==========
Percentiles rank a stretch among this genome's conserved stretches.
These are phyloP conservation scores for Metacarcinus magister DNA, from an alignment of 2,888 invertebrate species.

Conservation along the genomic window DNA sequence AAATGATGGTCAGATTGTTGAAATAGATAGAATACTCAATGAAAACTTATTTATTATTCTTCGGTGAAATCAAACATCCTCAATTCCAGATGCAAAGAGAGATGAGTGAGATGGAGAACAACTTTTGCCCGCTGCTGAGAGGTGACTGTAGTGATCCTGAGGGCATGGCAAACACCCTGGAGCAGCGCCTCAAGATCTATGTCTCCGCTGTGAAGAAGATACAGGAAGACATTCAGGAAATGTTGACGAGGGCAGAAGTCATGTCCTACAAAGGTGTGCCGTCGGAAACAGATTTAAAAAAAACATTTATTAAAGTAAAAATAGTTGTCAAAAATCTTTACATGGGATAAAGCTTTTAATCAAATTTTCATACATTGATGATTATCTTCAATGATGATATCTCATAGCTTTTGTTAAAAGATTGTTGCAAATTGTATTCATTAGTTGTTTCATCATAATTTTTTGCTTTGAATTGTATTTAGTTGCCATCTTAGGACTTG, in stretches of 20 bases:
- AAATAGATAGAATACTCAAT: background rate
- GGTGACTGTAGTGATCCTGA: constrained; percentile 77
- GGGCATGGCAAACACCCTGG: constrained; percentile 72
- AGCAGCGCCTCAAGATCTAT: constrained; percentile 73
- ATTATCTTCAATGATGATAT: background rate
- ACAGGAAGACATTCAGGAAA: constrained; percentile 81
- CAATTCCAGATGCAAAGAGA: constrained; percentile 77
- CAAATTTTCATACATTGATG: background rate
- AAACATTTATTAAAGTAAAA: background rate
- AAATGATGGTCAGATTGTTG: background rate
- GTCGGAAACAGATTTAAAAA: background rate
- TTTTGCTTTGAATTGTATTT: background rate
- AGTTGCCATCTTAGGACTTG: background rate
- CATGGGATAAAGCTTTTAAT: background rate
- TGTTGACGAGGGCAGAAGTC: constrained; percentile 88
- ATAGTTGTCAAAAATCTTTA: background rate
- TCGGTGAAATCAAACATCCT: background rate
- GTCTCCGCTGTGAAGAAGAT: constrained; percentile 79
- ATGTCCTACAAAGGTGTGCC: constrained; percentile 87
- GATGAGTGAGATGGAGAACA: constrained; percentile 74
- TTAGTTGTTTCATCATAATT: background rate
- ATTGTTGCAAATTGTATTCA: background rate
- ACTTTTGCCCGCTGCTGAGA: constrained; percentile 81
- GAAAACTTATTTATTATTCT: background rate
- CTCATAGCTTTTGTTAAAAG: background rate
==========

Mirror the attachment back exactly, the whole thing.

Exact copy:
Percentiles rank a stretch among this genome's conserved stretches.
These are phyloP conservation scores for Metacarcinus magister DNA, from an alignment of 2,888 invertebrate species.

Conservation along the genomic window DNA sequence AAATGATGGTCAGATTGTTGAAATAGATAGAATACTCAATGAAAACTTATTTATTATTCTTCGGTGAAATCAAACATCCTCAATTCCAGATGCAAAGAGAGATGAGTGAGATGGAGAACAACTTTTGCCCGCTGCTGAGAGGTGACTGTAGTGATCCTGAGGGCATGGCAAACACCCTGGAGCAGCGCCTCAAGATCTATGTCTCCGCTGTGAAGAAGATACAGGAAGACATTCAGGAAATGTTGACGAGGGCAGAAGTCATGTCCTACAAAGGTGTGCCGTCGGAAACAGATTTAAAAAAAACATTTATTAAAGTAAAAATAGTTGTCAAAAATCTTTACATGGGATAAAGCTTTTAATCAAATTTTCATACATTGATGATTATCTTCAATGATGATATCTCATAGCTTTTGTTAAAAGATTGTTGCAAATTGTATTCATTAGTTGTTTCATCATAATTTTTTGCTTTGAATTGTATTTAGTTGCCATCTTAGGACTTG, in stretches of 20 bases:
- AAATAGATAGAATACTCAAT: background rate
- GGTGACTGTAGTGATCCTGA: constrained; percentile 77
- GGGCATGGCAAACACCCTGG: constrained; percentile 72
- AGCAGCGCCTCAAGATCTAT: constrained; percentile 73
- ATTATCTTCAATGATGATAT: background rate
- ACAGGAAGACATTCAGGAAA: constrained; percentile 81
- CAATTCCAGATGCAAAGAGA: constrained; percentile 77
- CAAATTTTCATACATTGATG: background rate
- AAACATTTATTAAAGTAAAA: background rate
- AAATGATGGTCAGATTGTTG: background rate
- GTCGGAAACAGATTTAAAAA: background rate
- TTTTGCTTTGAATTGTATTT: background rate
- AGTTGCCATCTTAGGACTTG: background rate
- CATGGGATAAAGCTTTTAAT: background rate
- TGTTGACGAGGGCAGAAGTC: constrained; percentile 88
- ATAGTTGTCAAAAATCTTTA: background rate
- TCGGTGAAATCAAACATCCT: background rate
- GTCTCCGCTGTGAAGAAGAT: constrained; percentile 79
- ATGTCCTACAAAGGTGTGCC: constrained; percentile 87
- GATGAGTGAGATGGAGAACA: constrained; percentile 74
- TTAGTTGTTTCATCATAATT: background rate
- ATTGTTGCAAATTGTATTCA: background rate
- ACTTTTGCCCGCTGCTGAGA: constrained; percentile 81
- GAAAACTTATTTATTATTCT: background rate
- CTCATAGCTTTTGTTAAAAG: background rate